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Wednesday, November 23, 2016


Last week Georgia State University had two different Centers present on budget and economics. Dr. Carolyn Bourdeaux, who is head of the Center for State and Local Finance and former director of the Senate Budget & Evaluation Office, presented a briefing on Georgia's budget, while Dr. Rajeev Dhawan, of the Economic Forecasting Center, gave an assessment of the upcoming economic picture.


With both an overview of historical revenues and expenditures, Dr. Bourdeaux presented the trajectory of revenues and analysis on expenditures before offering an outlook for the upcoming session. In 2016 Georgia's real per capita General Fund Revenues hover around 1997 levels after adjustment.

Dr. Bourdeaux also gave an optimistic budget outlook for FY17 Amended. She believes the strong growth in FY16 only requires 1.28% growth to make the current FY17 budget, versus the original 3.8% for FY17 over the FY16 Amended estimate. This position will allow the state to keep the funding in FY17 with possible additions in Medicaid, K-12 Education and economic development.

For FY18, nationally and regionally, many states are expecting fiscal stress. Nationally underlying stress is variously being driven by some states' tax reliance on oil and gas, federal reductions or sequestration or the weak stock market or capital gains issues in 2015. From previous budgets, state revenue growth topped 4%, and, if replicated, 4% growth over the current FY17 budget for FY18 would produce $900 million in additional funding. While close to a billion dollars seems significant, and it is, the assumed growth in K-12 funding, higher education, Medicaid, behavioral health and pension contributions would consume most of that gain. While the budget picture appears positive, the needs of our growing state continue to add complexity.


In the last meeting of the year for the quarterly economic forecast, Dr. Dhawan presented a forecast revised from the results of the election, entitled "Georgia Growth Hiccup: A Temporary Pause?" He forecasts that the state's employment growth will be 54,300 jobs in 2017, down from 86,700 in 2016, increasing in 2018 with 72,200 jobs forecasted for the year. One trend worth watching is that while job growth continues, the gap in growth between lower paying jobs and higher paying jobs has widened so far in 2016, which could impact personal income growth. While our job growth history in the state had been trending above the national average, the third quarter for the first time in 11 quarters has a lower rate of job growth than the nation at 1.2% versus the national 1.7%. Other states are trending down too, including Tennessee, North Carolina, Alabama, California, Texas, and Illinois among others. Other trends Dr. Dhawan pointed out that could have an effect in Georgia is a slowdown in imports as well as U.S. Vehicle Miles Driven, where port traffic slowdown is leading to less truckers on the road.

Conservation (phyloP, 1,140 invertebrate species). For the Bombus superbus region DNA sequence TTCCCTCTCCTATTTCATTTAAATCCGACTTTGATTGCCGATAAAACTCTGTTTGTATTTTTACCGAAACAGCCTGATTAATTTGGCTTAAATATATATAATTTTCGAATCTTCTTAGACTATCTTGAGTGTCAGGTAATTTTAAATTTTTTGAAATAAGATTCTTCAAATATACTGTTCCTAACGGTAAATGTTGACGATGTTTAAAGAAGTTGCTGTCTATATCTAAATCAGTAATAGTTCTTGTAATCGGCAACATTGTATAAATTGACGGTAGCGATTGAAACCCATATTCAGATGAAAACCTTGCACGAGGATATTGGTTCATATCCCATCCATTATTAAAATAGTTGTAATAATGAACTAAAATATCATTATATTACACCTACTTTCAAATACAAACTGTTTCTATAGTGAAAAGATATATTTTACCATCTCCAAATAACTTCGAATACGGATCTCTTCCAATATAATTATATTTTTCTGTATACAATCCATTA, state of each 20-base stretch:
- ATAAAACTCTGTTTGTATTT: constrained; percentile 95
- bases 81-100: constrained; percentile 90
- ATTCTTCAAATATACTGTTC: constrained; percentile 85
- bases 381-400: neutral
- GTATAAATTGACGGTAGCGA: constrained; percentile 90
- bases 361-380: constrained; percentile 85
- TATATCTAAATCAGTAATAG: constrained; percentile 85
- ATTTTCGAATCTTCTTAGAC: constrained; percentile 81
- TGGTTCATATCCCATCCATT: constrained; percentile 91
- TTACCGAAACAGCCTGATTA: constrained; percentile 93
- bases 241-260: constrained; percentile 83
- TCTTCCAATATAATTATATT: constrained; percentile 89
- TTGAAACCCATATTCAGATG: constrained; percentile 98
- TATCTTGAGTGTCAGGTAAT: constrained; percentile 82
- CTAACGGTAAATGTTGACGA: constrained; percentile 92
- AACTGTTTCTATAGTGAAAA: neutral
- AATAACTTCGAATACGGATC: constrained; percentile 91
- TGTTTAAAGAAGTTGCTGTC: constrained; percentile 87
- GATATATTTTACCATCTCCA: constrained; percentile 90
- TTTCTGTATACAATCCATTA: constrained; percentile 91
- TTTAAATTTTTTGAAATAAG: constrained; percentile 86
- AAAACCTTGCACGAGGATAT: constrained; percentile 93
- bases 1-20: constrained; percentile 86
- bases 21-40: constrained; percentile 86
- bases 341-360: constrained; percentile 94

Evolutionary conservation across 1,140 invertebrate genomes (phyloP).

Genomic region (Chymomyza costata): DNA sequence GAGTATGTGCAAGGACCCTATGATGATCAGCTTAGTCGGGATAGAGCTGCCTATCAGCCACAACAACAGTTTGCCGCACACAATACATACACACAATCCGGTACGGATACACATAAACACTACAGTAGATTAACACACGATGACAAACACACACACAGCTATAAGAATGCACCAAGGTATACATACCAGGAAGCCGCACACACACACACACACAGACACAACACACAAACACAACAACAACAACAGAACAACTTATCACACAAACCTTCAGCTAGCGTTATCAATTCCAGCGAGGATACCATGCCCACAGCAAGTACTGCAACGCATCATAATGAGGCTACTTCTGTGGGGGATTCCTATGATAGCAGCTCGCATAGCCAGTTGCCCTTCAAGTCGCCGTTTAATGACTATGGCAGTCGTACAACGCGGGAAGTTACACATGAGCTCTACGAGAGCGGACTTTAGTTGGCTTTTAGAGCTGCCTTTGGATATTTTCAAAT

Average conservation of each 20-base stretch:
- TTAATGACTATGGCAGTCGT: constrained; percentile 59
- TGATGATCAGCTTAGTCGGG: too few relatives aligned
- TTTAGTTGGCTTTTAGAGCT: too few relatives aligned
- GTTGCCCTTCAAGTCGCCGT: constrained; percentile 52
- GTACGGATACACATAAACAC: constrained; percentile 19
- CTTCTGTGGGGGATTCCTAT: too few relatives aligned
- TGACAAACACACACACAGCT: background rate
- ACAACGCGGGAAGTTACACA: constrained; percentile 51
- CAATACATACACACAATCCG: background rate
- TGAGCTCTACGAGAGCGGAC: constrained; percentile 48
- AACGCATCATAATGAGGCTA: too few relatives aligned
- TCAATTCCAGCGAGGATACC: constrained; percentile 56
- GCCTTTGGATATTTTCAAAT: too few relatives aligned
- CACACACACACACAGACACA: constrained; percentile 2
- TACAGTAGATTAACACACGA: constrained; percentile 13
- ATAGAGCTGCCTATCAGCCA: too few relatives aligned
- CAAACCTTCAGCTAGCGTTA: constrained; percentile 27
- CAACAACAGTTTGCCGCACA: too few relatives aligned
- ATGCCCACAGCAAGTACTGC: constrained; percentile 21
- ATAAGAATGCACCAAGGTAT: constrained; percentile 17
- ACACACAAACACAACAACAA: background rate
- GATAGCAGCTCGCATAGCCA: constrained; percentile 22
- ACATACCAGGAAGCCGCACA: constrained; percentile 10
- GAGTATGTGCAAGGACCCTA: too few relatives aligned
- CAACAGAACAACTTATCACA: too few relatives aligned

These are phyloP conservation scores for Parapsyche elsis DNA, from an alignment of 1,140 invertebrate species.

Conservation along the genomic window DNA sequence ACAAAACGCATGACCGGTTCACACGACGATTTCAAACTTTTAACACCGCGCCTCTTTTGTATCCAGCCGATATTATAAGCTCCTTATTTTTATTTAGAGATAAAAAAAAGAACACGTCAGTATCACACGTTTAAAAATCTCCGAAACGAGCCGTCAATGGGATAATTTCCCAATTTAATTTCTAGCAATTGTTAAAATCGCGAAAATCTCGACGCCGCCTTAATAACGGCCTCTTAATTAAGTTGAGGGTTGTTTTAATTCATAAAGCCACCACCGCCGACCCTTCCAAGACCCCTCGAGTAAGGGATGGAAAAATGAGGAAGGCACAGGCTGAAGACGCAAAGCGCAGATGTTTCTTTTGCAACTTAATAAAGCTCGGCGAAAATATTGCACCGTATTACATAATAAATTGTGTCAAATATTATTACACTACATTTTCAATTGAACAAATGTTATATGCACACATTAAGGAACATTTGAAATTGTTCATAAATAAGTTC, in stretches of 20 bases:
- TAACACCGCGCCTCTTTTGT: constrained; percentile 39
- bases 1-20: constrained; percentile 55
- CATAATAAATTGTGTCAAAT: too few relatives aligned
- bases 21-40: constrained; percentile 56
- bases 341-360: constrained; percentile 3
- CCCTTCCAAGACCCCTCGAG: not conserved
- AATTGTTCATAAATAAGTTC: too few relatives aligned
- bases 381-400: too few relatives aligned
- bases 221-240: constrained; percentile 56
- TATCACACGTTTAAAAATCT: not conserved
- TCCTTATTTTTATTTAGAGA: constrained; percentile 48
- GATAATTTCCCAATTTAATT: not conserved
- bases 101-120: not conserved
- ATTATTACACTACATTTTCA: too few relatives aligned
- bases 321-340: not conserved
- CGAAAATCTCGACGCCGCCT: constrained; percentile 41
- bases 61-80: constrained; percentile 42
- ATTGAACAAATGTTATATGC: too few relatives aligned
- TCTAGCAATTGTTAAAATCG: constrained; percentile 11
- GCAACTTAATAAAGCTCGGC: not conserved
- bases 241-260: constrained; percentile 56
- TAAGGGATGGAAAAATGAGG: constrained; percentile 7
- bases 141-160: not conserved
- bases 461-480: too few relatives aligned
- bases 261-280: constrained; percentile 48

Dr. Dhawan forecasts personal income to grow 5% in 2016, 4.7% in 2017 and 5.1% in 2018. Inside Georgia's sectors, manufacturing and corporate news has been good, with positive announcements across the state, however Dr. Dhawan estimates that if tariffs occur in 2017, manufacturing and corporate sector companies with large international ties could be affected. Healthcare and technology sectors are forecasted for growth as the domestic situation should remain advantageous. Dr. Dhawan also pointed out there has been good news for Georgia's Transportation Industry showing signs that it could end its current downturn in growth rate after posting a positive third quarter of 2016.


Total tax growth grew by 3.6% in the first quarter of FY17, both from the deceleration in growth in both sales and income tax collections. Some of the income tax growth slowdown can be explained by the precautions taken by the Department of Revenue from last February's breach at the Internal Revenue Service, although job growth was 2.6% in the same period. As Dr. Dhawan states, the majority of employment created in lower-paying sectors such as retail and hospitality which he connects to overall consumer spending and translating to lower gross sales receipts. The forecast for personal income growth at 4.7% in 2017 and 5.1% in 2018 should keep income tax collections strong. Overall Dr. Dhawan's forecast mirrors other observations in that the economy continues to grow but there are some key indicators to keep an eye on.


With only six weeks until Session 2017, the current situation appears far less precarious than in prior years, however we learned in hindsight of 2007 to never take good times for granted. In a growing state, we have many needs, although with conservative leadership and solid support to grow our state, we've been able to build great momentum. It will be more evident in the upcoming Top 10 Reasons to be Optimistic in 2017. The future is bright - at least for now.


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